Private Officer International today released their year-end report of security officer deaths for 2010.
According to Rick McCann, Founder/Executive Director, the association identified and confirmed 76 on duty deaths of security officers but estimates that the number is actually closer to 90. The discrepancy always comes from the way that security officer positions are classified by numerous federal and state agencies.
While the job title may be doorman or watchman or pool guard, they all perform security related duties but are not categorized as security officers on federal statistical records, the press release stated. A practice that McCann hopes will change soon so that those who die while in the performance of their security duties are properly recognized, he said.
The 2010 death total is up by 17 % from the previous two years and McCann attributes that to the increased duties and responsibilities of security officers, the increase in proactive response rather than the old "Observe and Report" method previously used which means that more security officers are being put into direct contact with active criminal activity, violent offenses and increased dangers.
The Top 8 states for security officer deaths were:
Injuries of private security officers substantially rose during this same period with a major jump in the life threatening area such as gunshots, stab wounds and trauma and McCann said that this increase is due in part to the more visible and active security duties of the private officer who often find themselves apprehending criminals, facing armed suspects and involved in confrontations as they protect their employers property, staff and customers.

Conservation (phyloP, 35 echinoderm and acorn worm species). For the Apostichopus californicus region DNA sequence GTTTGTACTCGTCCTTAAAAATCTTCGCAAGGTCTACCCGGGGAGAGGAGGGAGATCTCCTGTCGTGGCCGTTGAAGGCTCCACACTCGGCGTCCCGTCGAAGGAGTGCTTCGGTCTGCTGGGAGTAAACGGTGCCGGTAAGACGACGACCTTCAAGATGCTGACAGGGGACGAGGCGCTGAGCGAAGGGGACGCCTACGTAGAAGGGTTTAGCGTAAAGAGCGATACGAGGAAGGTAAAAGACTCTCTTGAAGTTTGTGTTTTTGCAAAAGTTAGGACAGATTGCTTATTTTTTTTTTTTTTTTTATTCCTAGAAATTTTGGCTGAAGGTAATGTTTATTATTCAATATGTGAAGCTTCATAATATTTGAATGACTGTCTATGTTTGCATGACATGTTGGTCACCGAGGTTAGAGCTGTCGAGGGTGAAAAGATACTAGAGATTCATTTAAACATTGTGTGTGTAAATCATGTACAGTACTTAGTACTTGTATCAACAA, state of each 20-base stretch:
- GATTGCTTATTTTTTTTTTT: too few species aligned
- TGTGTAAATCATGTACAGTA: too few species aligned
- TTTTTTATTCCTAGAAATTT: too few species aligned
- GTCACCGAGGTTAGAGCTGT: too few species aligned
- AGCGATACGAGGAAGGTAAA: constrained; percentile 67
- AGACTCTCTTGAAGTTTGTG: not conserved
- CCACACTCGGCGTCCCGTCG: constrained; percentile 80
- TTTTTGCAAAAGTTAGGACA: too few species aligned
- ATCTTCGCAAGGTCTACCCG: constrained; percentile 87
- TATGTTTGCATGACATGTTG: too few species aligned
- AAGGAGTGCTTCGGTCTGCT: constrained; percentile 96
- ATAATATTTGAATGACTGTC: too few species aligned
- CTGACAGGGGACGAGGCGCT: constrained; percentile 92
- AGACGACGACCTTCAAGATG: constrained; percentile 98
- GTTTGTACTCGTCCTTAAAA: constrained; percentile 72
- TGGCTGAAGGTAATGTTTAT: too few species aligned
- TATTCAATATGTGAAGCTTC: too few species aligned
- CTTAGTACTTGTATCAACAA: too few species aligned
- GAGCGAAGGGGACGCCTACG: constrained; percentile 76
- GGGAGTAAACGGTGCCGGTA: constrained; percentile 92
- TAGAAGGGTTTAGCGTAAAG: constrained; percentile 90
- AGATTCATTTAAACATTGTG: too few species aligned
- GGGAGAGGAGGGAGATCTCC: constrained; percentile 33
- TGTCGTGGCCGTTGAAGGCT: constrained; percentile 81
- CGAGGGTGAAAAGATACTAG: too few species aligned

Many more security officers are involved in apprehensions and arrests of shoplifters, trespassers, robbery suspects and others who are committing crimes on properties under guard and security officers are playing a much bigger part in going after these people and being proactive in their duties. There is also a much wider use of private security in retail, residential, special events and other areas where there is more contact with the public, including criminals which makes the security officer more vulnerable to attack, assault and death.
As security officer duties and scope of authority continues to increase and the profession takes on a more proactive rather than reactive response, injuries and unfortunately deaths of security officers will also steadily increase McCann said.
That is why we, as an international association with members across the U.S. and in 16 countries are pushing for increased security officer training standards and qualifications so that these private officers will be better prepared and equipped to handle the added responsibilities and better safeguard themselves during the performance of them, McCann added.
McCann also stated that they are also drafting legislation in more than two dozen states to make assaulting a security officer in the performance of their duties a felony and so far similar laws have passed in Texas, Illinois, Vermont, Florida and Missouri.